A gubernatorial task force studying the problem of increasingly scarce and expensive liability insurance recommended today a $250,000 cap on some damage awards and a $100,000 cap on awards against municipalities.
The cap of $250,000 would apply to awards for damages other than those that result in economic hardship, such as loss of income or hospital bills. These other damages are commonly referred to as "pain and suffering" awards. The cap on municipal awards would bring municipalities the same protection that the Maryland state government now enjoys.
The 23-member task force, which was headed by Lt. Gov. Joseph Curran and included representatives from the insurance industry, consumer groups, nonprofit organizations and the law profession, was formed during the summer to seek solutions to problems in the insurance industry that have been felt nationwide.
The problem of maintaining adequate insurance coverage has surfaced in a variety of professions and organizations, including lawyers, midwives, day care center owners, municipal officials, doctors and tavern owners.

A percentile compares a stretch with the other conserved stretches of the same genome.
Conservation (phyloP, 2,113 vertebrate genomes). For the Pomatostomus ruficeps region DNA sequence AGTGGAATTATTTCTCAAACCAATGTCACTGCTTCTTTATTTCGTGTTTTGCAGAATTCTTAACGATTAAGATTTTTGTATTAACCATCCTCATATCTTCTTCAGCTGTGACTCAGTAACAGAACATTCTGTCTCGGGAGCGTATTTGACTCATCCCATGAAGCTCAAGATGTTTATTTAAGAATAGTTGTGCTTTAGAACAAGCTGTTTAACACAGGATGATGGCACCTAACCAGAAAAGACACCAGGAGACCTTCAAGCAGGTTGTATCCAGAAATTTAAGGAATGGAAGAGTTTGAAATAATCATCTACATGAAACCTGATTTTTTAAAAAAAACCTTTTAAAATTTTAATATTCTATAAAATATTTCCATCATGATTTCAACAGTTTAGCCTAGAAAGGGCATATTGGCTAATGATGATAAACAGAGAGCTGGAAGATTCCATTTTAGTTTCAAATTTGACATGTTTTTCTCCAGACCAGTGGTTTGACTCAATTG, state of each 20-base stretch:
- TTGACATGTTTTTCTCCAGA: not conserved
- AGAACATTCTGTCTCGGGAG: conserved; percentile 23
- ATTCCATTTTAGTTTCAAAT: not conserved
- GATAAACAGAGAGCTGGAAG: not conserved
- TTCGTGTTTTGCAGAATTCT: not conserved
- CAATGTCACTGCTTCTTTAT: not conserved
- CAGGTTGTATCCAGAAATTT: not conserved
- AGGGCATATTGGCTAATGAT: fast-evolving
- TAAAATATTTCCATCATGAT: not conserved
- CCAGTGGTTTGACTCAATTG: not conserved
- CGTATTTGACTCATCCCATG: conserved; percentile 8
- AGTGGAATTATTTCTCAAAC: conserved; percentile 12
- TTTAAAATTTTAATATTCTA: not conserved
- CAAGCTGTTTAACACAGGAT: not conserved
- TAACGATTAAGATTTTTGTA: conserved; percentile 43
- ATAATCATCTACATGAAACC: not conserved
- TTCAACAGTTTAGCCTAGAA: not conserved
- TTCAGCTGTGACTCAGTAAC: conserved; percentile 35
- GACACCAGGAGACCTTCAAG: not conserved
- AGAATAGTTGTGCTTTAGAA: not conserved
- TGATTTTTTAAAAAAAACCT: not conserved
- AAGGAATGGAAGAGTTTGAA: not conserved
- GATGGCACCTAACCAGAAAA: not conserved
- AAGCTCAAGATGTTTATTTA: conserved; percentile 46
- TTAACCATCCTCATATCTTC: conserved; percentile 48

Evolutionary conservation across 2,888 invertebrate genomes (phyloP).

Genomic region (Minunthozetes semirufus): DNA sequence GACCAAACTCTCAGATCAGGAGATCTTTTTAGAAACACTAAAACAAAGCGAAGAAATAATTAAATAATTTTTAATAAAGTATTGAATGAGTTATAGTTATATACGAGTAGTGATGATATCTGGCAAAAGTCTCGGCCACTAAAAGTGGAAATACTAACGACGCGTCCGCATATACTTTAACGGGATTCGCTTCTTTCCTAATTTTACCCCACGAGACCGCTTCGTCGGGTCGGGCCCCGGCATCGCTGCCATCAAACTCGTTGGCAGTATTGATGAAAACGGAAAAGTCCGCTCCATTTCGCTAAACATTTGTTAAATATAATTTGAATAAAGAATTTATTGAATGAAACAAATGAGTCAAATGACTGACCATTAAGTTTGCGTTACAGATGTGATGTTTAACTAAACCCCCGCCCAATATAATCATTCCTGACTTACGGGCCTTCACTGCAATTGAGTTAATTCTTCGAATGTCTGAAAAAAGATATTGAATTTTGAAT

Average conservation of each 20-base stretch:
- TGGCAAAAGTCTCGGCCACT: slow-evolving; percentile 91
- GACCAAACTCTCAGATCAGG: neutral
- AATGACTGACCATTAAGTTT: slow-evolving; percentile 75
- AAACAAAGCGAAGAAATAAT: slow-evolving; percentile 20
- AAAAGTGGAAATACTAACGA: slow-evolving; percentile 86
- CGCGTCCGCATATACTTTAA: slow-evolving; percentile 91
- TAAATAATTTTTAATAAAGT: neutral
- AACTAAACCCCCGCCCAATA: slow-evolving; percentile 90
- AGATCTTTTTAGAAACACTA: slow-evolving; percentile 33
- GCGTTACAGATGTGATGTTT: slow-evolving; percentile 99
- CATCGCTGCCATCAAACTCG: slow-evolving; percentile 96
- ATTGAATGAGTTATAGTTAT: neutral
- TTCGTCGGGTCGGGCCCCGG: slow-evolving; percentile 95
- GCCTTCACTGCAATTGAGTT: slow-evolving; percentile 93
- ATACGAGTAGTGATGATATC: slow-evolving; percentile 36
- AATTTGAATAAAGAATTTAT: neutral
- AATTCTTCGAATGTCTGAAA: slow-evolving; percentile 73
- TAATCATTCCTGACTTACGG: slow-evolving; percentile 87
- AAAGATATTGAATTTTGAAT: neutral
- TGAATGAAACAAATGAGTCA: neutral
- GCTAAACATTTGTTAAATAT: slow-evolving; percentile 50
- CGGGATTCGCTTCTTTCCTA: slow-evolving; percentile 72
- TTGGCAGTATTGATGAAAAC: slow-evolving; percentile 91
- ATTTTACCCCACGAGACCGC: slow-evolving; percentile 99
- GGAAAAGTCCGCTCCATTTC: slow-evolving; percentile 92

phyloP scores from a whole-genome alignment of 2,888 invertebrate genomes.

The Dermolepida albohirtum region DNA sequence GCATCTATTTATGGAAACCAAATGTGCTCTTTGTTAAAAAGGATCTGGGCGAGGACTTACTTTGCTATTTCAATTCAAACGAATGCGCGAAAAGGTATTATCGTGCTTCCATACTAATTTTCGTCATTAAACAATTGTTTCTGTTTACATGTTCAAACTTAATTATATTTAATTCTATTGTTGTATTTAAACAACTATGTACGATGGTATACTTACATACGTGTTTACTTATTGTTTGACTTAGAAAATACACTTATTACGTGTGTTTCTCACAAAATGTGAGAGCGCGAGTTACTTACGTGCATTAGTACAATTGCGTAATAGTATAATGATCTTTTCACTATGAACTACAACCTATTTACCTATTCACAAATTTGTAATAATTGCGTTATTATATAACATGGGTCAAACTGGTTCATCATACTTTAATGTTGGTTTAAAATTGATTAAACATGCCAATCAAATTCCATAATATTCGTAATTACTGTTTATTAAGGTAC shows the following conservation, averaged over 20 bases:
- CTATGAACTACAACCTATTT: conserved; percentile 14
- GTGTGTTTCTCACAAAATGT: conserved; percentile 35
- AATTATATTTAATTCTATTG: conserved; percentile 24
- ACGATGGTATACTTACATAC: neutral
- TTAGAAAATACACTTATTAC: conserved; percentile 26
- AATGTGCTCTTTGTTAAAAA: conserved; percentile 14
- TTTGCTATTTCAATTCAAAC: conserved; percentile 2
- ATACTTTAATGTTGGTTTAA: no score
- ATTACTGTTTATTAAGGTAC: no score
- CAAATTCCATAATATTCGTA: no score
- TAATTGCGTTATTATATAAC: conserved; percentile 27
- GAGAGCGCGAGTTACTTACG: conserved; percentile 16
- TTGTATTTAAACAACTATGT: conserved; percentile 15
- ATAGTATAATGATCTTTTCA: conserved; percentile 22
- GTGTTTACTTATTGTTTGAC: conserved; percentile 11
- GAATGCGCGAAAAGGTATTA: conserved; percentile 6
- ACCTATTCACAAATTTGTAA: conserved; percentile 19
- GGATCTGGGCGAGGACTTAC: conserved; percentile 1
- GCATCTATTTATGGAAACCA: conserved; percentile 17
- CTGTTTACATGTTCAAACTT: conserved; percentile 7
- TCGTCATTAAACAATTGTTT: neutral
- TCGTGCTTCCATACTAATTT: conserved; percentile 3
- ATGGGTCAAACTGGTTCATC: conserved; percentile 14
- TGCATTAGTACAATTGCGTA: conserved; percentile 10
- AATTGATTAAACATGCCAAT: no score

Industry analysts trace the problem to the increasing amount and cost of litigation, as well as aggressive industry price-cutting and loss of investment income.
Among the other task force recommendations, which will be presented in the next two weeks to Gov. Harry Hughes for consideration in his 1986 legislative package, is a controversial proposal to allow legal costs to be recovered from a person who goes to trial after rejecting a settlement offer, if the trial produces a judgment that is less than the amount originally offered as a settlement.